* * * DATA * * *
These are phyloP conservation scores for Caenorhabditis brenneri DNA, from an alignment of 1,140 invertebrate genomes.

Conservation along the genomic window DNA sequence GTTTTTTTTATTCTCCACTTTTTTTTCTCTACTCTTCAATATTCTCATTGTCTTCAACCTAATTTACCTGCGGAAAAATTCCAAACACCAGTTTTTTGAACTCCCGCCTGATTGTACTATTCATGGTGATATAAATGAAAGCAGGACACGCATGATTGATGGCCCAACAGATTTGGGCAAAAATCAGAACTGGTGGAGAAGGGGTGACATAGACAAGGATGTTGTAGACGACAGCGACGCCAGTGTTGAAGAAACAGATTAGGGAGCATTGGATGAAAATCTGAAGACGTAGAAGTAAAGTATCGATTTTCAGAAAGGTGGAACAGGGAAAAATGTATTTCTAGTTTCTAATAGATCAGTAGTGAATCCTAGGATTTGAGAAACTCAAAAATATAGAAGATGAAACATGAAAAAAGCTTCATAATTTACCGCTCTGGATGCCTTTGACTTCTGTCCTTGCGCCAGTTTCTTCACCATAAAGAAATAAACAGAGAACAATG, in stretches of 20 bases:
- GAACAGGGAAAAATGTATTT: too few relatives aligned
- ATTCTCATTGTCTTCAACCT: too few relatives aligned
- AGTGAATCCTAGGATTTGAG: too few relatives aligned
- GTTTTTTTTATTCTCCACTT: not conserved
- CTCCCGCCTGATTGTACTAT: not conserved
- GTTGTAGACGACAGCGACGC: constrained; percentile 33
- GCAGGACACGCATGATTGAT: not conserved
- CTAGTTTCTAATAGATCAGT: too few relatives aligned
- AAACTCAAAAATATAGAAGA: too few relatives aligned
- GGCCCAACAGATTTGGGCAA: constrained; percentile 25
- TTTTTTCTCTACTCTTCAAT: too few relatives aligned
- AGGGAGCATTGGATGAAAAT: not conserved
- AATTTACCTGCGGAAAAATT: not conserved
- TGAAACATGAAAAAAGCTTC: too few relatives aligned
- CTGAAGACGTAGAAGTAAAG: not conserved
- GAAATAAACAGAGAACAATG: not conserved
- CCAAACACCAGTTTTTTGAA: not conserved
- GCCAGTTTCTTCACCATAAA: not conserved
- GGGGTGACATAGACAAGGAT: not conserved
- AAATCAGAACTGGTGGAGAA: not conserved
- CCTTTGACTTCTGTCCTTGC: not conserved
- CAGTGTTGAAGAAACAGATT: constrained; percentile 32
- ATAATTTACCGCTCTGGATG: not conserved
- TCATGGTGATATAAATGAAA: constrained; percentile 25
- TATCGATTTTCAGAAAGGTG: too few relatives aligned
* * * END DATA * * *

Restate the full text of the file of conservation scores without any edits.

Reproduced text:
These are phyloP conservation scores for Caenorhabditis brenneri DNA, from an alignment of 1,140 invertebrate genomes.

Conservation along the genomic window DNA sequence GTTTTTTTTATTCTCCACTTTTTTTTCTCTACTCTTCAATATTCTCATTGTCTTCAACCTAATTTACCTGCGGAAAAATTCCAAACACCAGTTTTTTGAACTCCCGCCTGATTGTACTATTCATGGTGATATAAATGAAAGCAGGACACGCATGATTGATGGCCCAACAGATTTGGGCAAAAATCAGAACTGGTGGAGAAGGGGTGACATAGACAAGGATGTTGTAGACGACAGCGACGCCAGTGTTGAAGAAACAGATTAGGGAGCATTGGATGAAAATCTGAAGACGTAGAAGTAAAGTATCGATTTTCAGAAAGGTGGAACAGGGAAAAATGTATTTCTAGTTTCTAATAGATCAGTAGTGAATCCTAGGATTTGAGAAACTCAAAAATATAGAAGATGAAACATGAAAAAAGCTTCATAATTTACCGCTCTGGATGCCTTTGACTTCTGTCCTTGCGCCAGTTTCTTCACCATAAAGAAATAAACAGAGAACAATG, in stretches of 20 bases:
- GAACAGGGAAAAATGTATTT: too few relatives aligned
- ATTCTCATTGTCTTCAACCT: too few relatives aligned
- AGTGAATCCTAGGATTTGAG: too few relatives aligned
- GTTTTTTTTATTCTCCACTT: not conserved
- CTCCCGCCTGATTGTACTAT: not conserved
- GTTGTAGACGACAGCGACGC: constrained; percentile 33
- GCAGGACACGCATGATTGAT: not conserved
- CTAGTTTCTAATAGATCAGT: too few relatives aligned
- AAACTCAAAAATATAGAAGA: too few relatives aligned
- GGCCCAACAGATTTGGGCAA: constrained; percentile 25
- TTTTTTCTCTACTCTTCAAT: too few relatives aligned
- AGGGAGCATTGGATGAAAAT: not conserved
- AATTTACCTGCGGAAAAATT: not conserved
- TGAAACATGAAAAAAGCTTC: too few relatives aligned
- CTGAAGACGTAGAAGTAAAG: not conserved
- GAAATAAACAGAGAACAATG: not conserved
- CCAAACACCAGTTTTTTGAA: not conserved
- GCCAGTTTCTTCACCATAAA: not conserved
- GGGGTGACATAGACAAGGAT: not conserved
- AAATCAGAACTGGTGGAGAA: not conserved
- CCTTTGACTTCTGTCCTTGC: not conserved
- CAGTGTTGAAGAAACAGATT: constrained; percentile 32
- ATAATTTACCGCTCTGGATG: not conserved
- TCATGGTGATATAAATGAAA: constrained; percentile 25
- TATCGATTTTCAGAAAGGTG: too few relatives aligned